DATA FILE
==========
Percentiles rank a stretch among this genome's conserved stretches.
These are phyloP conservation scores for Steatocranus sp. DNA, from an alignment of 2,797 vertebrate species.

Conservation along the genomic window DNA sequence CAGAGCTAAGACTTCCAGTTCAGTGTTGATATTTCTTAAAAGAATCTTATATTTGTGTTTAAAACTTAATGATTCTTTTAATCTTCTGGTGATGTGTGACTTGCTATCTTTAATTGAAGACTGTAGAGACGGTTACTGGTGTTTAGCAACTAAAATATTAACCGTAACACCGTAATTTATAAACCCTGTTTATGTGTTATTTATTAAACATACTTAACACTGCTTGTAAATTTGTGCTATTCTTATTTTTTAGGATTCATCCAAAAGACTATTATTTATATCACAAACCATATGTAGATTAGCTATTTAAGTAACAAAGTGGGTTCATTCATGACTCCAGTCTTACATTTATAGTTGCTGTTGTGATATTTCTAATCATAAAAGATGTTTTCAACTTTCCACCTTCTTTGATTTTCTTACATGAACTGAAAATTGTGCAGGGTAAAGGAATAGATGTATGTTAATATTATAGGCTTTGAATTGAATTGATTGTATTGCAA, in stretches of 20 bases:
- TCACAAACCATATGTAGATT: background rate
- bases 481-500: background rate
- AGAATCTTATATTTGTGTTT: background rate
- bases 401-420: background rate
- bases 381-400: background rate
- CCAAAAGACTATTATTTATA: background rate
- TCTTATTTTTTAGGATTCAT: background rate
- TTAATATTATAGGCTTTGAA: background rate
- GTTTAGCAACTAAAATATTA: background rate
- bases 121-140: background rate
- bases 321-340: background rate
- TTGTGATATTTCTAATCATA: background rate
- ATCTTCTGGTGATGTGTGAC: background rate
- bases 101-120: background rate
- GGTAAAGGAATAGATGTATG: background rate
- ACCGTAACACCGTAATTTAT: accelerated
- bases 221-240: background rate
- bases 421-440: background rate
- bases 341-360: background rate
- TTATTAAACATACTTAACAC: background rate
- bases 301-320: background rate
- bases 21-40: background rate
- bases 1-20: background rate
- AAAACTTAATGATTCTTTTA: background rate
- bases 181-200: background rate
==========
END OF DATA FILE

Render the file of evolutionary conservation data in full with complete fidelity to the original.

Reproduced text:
Percentiles rank a stretch among this genome's conserved stretches.
These are phyloP conservation scores for Steatocranus sp. DNA, from an alignment of 2,797 vertebrate species.

Conservation along the genomic window DNA sequence CAGAGCTAAGACTTCCAGTTCAGTGTTGATATTTCTTAAAAGAATCTTATATTTGTGTTTAAAACTTAATGATTCTTTTAATCTTCTGGTGATGTGTGACTTGCTATCTTTAATTGAAGACTGTAGAGACGGTTACTGGTGTTTAGCAACTAAAATATTAACCGTAACACCGTAATTTATAAACCCTGTTTATGTGTTATTTATTAAACATACTTAACACTGCTTGTAAATTTGTGCTATTCTTATTTTTTAGGATTCATCCAAAAGACTATTATTTATATCACAAACCATATGTAGATTAGCTATTTAAGTAACAAAGTGGGTTCATTCATGACTCCAGTCTTACATTTATAGTTGCTGTTGTGATATTTCTAATCATAAAAGATGTTTTCAACTTTCCACCTTCTTTGATTTTCTTACATGAACTGAAAATTGTGCAGGGTAAAGGAATAGATGTATGTTAATATTATAGGCTTTGAATTGAATTGATTGTATTGCAA, in stretches of 20 bases:
- TCACAAACCATATGTAGATT: background rate
- bases 481-500: background rate
- AGAATCTTATATTTGTGTTT: background rate
- bases 401-420: background rate
- bases 381-400: background rate
- CCAAAAGACTATTATTTATA: background rate
- TCTTATTTTTTAGGATTCAT: background rate
- TTAATATTATAGGCTTTGAA: background rate
- GTTTAGCAACTAAAATATTA: background rate
- bases 121-140: background rate
- bases 321-340: background rate
- TTGTGATATTTCTAATCATA: background rate
- ATCTTCTGGTGATGTGTGAC: background rate
- bases 101-120: background rate
- GGTAAAGGAATAGATGTATG: background rate
- ACCGTAACACCGTAATTTAT: accelerated
- bases 221-240: background rate
- bases 421-440: background rate
- bases 341-360: background rate
- TTATTAAACATACTTAACAC: background rate
- bases 301-320: background rate
- bases 21-40: background rate
- bases 1-20: background rate
- AAAACTTAATGATTCTTTTA: background rate
- bases 181-200: background rate